The DPP can't bank on a series of crippling KMT errors. They need to find a way to convince voters in areas they need to pick up votes that they are up to the job. A serious national manifesto, with easy to convey messages that sound like they could benefit the country, needs to be produced. Picking at problems with the ECFA won't work because people won't care until they get stung by it. That message needs to be repeated over and over again until it sticks.

China is an important subject for the presidential elections, but it must be only one of the DPP's policies. Whoever faces Ma, he/she must not get trapped into being stereotyped as obsessed about China. They need a strong domestic policy.

It was nice to see Chen win by a large majority, but picking up more votes in DPP strongholds won't win national elections. The light blue/non-aligned vote needs to be courted, even at the risk of annoying some die-hard greens.

Greg said...

The vote was closer up north:

中國國民黨:795,403 (55.65%)
民主進步黨:626,075 (43.81%)

Xin Taibei
中國國民黨:1,115,536 (52.61%)
民主進步黨:1,004,900 (47.39%)

中國國民黨:730,284 (51.12%)
民主進步黨:698,358 (48.88%)

But, in Gaoxiong/Tainan DDP pulled ahead:

民主進步黨:821,089 (52.8%)
中國國民黨:319,171 (20.52%)

民主進步黨:619,897 (60.41%)
中國國民黨:406,196 (39.59%)

The Taiwanese down south have benefited from ECFA, but still haven't made the connection politically. Perhaps they'll figure it out with all the money they'll make before 2012 :)

Anonymous said...

As you will see tomorrow in newspapers, the overall popular vote was in favor of the DPP, as Michael pointed out. They have increased their number of councilors everywhere. What my info points out to is that the bullet incident DID have a significant influence on the vote in the pitifully called Sinbei. It got blue voters out in hords. Whoever did this is not the point.

Tsai could have won without this incident.

Also, the fellow in Taichung did much better than expected. I vote for him as the next president in 2012.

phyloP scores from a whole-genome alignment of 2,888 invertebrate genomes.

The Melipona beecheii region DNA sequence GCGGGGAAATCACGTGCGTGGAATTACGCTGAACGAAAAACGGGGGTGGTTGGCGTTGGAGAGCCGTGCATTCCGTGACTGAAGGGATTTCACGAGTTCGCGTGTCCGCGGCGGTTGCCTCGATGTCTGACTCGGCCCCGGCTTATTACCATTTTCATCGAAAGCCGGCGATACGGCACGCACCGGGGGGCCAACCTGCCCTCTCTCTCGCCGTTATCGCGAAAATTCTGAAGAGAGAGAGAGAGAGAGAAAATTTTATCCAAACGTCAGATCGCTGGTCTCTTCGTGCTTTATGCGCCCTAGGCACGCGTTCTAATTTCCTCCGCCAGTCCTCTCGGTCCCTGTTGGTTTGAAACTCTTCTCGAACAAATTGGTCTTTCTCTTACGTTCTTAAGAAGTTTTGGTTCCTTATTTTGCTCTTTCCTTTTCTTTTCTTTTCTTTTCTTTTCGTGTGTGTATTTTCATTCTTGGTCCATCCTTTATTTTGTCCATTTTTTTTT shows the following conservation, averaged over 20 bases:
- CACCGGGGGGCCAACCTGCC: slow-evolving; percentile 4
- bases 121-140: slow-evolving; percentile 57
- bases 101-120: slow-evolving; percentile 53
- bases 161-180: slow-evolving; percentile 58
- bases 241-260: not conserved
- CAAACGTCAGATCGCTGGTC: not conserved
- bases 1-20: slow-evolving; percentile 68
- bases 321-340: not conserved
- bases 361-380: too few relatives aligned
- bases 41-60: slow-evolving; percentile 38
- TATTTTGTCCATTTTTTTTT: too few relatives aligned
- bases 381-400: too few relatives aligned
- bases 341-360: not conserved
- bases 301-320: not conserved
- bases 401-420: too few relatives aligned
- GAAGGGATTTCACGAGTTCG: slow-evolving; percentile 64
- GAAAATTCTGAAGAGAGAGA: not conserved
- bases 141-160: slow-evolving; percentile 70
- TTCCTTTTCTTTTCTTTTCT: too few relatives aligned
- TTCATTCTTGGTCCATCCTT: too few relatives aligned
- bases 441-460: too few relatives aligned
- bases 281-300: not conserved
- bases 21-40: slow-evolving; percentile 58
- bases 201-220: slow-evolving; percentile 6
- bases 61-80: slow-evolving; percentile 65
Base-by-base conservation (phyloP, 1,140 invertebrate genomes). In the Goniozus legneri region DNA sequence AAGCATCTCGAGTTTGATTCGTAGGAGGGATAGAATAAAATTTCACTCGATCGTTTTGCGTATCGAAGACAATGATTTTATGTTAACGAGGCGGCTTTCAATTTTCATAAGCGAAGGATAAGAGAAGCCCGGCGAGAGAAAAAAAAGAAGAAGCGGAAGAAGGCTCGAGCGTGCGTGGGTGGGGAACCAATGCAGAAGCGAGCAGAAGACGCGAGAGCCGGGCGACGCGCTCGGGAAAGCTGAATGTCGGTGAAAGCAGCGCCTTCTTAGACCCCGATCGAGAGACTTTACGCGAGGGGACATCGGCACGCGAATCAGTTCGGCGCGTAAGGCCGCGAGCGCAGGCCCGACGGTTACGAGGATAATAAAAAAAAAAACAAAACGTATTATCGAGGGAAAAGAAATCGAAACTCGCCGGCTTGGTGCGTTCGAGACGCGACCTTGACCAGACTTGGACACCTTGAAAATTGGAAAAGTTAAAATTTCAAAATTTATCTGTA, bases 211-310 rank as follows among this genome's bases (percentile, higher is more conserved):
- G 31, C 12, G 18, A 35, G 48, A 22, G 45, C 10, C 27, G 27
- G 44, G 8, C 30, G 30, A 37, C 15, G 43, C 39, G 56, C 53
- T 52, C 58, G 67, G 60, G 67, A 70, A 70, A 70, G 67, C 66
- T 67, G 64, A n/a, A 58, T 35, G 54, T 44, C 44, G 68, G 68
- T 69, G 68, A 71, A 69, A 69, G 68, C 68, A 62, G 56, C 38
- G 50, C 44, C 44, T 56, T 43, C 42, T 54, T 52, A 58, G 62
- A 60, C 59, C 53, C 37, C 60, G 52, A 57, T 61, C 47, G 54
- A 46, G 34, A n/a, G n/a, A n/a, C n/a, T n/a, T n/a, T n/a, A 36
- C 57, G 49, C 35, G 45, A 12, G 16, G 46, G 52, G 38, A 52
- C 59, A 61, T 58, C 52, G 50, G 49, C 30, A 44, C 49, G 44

Michael Turton said...

Taichung was even better than the DPP internals suggested. Very good performance here, better than I expected. Xinbei turned out about as I expected. But Taipei -- yeesh. The postmortem on that will be quite interesting.


Michael Turton said...

The only really weird result is the lopsided Hau victory.

Yes, and it gets weirder by the minute. Can't wait to check the precinct numbers later this week.


Raj said...

On second thoughts I might be wrong about the "positive rolemodel" theory. People have to get elected sometime to oust incumbants, and they don't always need to have lots of governors or lower-level politicians from their party also elected.

But it's still a big disappointment, even if the overall results are encouraging.

That said it would have been really hard for the DPP if Tsai had won. She couldn't have easily given up her position without annoying her constituants, and I think she's the best of the potential candidates at the moment.

That said, what about the guy who ran in Taichung - is he a possibility?

Anonymous said...

Before you get too excited about vote totals down south.. How motivated would you be about voting, if your candidate was assured a 30% vote margin?

Michael Turton said...